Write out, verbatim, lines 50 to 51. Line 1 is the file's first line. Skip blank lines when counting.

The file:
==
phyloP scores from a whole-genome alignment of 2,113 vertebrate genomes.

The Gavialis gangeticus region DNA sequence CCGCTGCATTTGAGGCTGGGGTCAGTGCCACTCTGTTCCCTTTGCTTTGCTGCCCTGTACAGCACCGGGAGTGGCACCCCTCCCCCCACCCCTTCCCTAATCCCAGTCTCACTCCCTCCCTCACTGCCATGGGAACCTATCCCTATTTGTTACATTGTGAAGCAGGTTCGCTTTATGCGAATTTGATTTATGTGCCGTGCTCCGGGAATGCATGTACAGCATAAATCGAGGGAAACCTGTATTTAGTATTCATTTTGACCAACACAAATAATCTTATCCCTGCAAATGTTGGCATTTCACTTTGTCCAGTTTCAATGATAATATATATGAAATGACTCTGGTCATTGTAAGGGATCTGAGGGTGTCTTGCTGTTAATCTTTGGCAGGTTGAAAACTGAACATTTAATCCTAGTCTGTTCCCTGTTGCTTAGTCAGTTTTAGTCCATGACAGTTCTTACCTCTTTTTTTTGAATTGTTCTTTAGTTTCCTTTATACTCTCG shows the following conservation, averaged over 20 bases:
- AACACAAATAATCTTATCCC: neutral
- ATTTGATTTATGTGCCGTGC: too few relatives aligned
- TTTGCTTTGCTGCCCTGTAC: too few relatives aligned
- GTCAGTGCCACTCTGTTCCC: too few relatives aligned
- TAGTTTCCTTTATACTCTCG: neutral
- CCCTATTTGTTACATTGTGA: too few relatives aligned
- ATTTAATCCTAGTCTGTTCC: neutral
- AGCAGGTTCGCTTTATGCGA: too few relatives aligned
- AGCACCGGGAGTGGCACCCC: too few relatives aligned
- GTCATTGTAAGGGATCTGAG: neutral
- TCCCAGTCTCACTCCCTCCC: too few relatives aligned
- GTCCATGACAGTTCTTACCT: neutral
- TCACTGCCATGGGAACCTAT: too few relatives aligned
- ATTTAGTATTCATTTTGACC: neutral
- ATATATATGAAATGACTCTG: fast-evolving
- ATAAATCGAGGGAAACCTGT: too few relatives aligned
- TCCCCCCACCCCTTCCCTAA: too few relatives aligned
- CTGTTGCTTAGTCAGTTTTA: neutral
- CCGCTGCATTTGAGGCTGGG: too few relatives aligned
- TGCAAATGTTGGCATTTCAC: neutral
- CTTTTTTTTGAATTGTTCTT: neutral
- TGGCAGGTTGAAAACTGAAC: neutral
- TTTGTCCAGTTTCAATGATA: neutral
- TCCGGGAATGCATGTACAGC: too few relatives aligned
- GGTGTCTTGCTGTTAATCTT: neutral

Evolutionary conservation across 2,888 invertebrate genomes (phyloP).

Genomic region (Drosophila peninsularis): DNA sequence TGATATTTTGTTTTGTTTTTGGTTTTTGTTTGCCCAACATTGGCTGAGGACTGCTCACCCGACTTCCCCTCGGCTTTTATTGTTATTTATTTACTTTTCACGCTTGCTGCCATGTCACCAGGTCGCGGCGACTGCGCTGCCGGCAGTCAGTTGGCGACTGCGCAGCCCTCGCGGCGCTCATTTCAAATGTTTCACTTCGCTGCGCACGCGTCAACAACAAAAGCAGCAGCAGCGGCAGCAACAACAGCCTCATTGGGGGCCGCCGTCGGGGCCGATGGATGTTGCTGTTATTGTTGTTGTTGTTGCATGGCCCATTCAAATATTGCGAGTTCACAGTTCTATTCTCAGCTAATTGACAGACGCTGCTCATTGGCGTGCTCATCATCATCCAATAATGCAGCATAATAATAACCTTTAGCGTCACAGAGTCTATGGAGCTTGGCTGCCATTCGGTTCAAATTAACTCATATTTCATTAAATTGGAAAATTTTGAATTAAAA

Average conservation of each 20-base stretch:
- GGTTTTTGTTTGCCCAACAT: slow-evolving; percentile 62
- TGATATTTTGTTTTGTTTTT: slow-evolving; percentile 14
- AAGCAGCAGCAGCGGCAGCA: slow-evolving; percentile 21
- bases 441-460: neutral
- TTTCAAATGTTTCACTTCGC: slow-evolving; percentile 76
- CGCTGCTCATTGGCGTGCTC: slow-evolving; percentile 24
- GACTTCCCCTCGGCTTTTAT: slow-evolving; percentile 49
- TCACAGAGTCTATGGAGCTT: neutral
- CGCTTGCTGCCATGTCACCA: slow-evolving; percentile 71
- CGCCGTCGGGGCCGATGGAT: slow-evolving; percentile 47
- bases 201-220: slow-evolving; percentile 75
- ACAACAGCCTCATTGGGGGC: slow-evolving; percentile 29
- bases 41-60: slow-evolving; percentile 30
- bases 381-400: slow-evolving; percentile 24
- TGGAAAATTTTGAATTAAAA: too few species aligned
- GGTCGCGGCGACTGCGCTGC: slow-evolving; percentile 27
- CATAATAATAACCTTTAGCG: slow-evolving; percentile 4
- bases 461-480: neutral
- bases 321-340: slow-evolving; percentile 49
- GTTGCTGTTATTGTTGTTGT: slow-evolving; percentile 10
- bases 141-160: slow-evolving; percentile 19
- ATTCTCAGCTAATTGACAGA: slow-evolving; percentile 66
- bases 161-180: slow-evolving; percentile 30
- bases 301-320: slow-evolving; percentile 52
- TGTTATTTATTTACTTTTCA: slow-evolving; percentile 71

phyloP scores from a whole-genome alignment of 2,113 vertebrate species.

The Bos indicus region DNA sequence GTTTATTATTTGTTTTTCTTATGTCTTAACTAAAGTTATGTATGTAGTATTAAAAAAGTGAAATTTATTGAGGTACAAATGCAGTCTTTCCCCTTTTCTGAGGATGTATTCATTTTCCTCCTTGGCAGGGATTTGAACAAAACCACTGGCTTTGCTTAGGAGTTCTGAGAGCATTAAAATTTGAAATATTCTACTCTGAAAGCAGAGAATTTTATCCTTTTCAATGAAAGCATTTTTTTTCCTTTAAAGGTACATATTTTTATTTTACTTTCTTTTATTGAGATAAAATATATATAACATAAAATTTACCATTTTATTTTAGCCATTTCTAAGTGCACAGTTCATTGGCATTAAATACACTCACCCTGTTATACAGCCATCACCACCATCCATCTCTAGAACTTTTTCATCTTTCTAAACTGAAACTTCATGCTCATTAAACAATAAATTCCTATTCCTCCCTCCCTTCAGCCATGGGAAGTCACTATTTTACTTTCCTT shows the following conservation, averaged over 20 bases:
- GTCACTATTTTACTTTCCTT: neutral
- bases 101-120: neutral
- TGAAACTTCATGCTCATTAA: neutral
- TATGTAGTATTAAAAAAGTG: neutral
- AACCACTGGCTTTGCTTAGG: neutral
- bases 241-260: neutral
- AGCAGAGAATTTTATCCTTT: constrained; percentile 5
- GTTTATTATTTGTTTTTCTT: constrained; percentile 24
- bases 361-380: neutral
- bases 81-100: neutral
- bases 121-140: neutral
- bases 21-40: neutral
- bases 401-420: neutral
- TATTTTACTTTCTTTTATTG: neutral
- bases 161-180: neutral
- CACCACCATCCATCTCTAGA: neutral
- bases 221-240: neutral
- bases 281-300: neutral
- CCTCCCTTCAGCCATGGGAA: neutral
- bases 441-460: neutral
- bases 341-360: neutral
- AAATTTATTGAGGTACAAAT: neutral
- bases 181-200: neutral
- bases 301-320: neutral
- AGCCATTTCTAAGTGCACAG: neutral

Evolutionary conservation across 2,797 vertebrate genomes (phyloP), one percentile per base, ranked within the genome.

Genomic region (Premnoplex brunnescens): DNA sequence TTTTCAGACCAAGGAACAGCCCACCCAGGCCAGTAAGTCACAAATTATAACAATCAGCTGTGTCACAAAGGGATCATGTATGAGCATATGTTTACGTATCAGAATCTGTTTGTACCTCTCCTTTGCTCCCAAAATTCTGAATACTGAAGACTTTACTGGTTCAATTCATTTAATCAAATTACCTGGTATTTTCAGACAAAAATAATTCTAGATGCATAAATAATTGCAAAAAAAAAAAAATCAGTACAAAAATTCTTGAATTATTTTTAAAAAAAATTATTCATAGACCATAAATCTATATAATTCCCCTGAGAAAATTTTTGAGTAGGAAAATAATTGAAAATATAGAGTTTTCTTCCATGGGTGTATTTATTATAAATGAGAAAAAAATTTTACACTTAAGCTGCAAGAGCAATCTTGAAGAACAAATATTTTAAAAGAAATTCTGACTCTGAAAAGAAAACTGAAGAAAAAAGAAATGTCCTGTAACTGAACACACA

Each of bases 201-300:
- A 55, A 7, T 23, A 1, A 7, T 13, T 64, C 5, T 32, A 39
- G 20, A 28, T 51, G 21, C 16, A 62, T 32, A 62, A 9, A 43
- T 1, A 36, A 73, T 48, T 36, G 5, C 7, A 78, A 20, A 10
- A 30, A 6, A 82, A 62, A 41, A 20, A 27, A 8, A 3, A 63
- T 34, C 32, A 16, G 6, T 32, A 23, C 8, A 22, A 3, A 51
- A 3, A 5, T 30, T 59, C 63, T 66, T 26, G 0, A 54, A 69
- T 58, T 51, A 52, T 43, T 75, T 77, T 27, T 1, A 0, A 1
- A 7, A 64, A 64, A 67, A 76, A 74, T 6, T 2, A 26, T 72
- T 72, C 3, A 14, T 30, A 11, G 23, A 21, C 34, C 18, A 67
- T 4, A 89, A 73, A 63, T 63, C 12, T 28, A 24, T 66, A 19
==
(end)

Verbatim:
- GTTGCTGTTATTGTTGTTGT: slow-evolving; percentile 10
- bases 141-160: slow-evolving; percentile 19